Saturday, January 28, 2017

Pope: everyone needs help living the faith – no one can do it alone

Pope Francis hears confessions of teenagers in St. Peter's Square. Credit: L'Osservatore Romano.On Saturday Pope Francis stressed the importance of having a solid guide in the spiritual life since no one – neither laity nor consecrated persons themselves – can stay faithful for long without help.
 
“All of us consecrated, the young and those not so young, need adequate help for the human, spiritual and vocational moment we are living,” the Pope said Jan. 28. “We will never emphasize this need too much.”

He honed in on the need for adequate preparation of spiritual guides, since it’s “hard to stay faithful walking alone, or walking with the guidance of brothers or sisters who aren’t capable of attentive and patient listening, or who don’t have adequate experience of consecrated life.”

Using the image of Jesus and the disciples of Emmaus as an example, the Pope said there is a need for spiritual guides who are “experts in the ways of God” and are capable of accompanying people through life, pointing them to the Eucharist and Confession in times of hardship or confusion.

“This is the delicate and demanding task of a spiritual guide,” he said, and warned against ways of accompanying that create dependencies, false protections or that are too “childish.” 

Instead, “we cannot resign ourselves to walking alone,” and need “a close, frequent and fully adult accompaniment,” he said, adding that having this will help in knowing how to constantly discern the will of God.

Discernment, for both the guide and the person accompanied, requires “a fine spiritual sensitivity” and complete detachment from “prejudice and from personal or group interest,” Francis said, adding that true discernment isn’t choosing “between the good and the bad.”

Above all, it means choosing “between the good and the better, between what is good and that which leads to identification with Christ.”

Pope Francis spoke to participants in the annual plenary of the Congregation for Institutes of Consecrated Life and Societies of Apostolic Life, which this year reflected on the theme of fidelity and those who have abandoned consecrated life.

In his speech, the Pope noted that fidelity is often “put to the test” in today’s social and cultural context, saying we are currently facing “a hemorrhage” that weakens both the Church and consecrated life itself.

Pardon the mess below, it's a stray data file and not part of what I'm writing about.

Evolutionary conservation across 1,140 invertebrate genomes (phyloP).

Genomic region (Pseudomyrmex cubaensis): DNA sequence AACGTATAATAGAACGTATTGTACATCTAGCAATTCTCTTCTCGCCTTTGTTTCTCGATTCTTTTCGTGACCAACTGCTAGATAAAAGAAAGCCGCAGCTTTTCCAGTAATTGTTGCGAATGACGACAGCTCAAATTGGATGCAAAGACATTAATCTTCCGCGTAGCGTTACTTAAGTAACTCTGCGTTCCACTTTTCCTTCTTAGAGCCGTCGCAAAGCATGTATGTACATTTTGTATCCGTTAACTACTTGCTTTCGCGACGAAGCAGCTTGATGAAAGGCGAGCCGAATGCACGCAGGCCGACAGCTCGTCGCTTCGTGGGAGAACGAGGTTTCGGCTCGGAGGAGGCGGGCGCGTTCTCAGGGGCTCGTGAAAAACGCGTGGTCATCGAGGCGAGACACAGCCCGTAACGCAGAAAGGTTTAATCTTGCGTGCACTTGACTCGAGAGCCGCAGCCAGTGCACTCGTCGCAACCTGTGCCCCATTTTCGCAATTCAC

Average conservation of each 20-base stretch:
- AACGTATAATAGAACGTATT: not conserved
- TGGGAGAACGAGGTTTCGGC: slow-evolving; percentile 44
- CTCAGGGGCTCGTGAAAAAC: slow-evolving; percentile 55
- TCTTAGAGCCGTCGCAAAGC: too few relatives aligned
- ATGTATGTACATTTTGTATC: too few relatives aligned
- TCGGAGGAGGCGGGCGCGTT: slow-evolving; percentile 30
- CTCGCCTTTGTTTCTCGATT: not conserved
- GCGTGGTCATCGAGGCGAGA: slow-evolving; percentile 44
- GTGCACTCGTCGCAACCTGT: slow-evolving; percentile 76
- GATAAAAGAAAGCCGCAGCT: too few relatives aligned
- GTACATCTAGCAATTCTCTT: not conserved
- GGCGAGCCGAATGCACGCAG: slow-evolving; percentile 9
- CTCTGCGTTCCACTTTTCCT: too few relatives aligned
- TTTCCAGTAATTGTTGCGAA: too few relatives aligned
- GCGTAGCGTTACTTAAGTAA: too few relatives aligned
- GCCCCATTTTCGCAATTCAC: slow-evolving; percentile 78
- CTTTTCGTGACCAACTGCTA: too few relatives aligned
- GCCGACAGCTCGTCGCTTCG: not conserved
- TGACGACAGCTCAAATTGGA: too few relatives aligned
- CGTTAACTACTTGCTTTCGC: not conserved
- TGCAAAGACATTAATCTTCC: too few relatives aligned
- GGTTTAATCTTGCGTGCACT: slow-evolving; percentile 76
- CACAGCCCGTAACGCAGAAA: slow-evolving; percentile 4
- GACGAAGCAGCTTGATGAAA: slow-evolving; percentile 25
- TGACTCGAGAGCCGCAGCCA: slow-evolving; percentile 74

The number of people who leave consecrated life is concerning, he said, noting that while some leave after a serious discernment showed that they never had a vocation, others become less faithful as time passes by,  “many times only a few years after their perpetual profession.”

The reasons for this, he said, have to do with the fact that we live in a time “which is a change of era and not only an era of change, in which it becomes difficult to assume serious and definitive commitments.”

“We live immersed in the so-called ‘culture of the fragment,’ of the provisionary, which can lead to living ‘a la carte’ and to being a slave of fashions,” he said, noting that this mentality feeds unhealthy trends such as a heightened sense of consumerism that  ends up “provoking a great existential emptiness.”

In this context, the Pope stressed that it’s important for a person to let themselves be evangelized before committing to evangelize others.

Francis pointed to the many youth who offer solidarity and commit at both a social and religious level, saying “there are marvelous youth and they are not few,” but also cautioned that young people are particularly susceptible to “the logic of worldliness.” 

Summarizing the mentality as “the search for success at whatever price, of easy money and easy pleasure,” he noted that the temptation seduces many of today’s youth, and because of this, they need someone to stand beside them and “contaminate them with the joy of the Gospel.”

The Pope then pointed to a third factor he said affects vocational fidelity and which comes from within consecrated life itself: the “counter-witness” of some members of the community.

While there is a lot of holiness inside many communities, there is also sin, he said, noting that particularly challenging situations for consecrated persons are when things become routine, when members get tired and the weight that comes with managing different structures.

Difficulties also arise from internal divisions, the search for power, a worldly mentality in governing institutes and “a service of authority which at times becomes authoritarianism and at other times a ‘laissez-faire.’”

“If consecrated life wants to maintain its prophetic mission in the world,” he said, “it must maintain the freshness and the novelty of the centrality of Jesus, the attractiveness of the spirituality and the strength of the mission, showing the beauty of following Christ and radiating joy and hope.”

Pope Francis also pointed, as he often does, to the importance of fraternal life in the community, which he said is fueled by daily prayer, Mass, the reading of Scripture, fraternal correction, dialogue and mercy toward those who sin.

“All of this accompanies an eloquent and joyful witness of life beside the poor and by a mission that the privileges the existential peripheries,” he said, explaining that to maintain this depends on the quality of vocational pastoral ministry.

“Because when a brother or sister is not supported in their consecrated life inside of the community, they seek it outside, with everything that this brings.”

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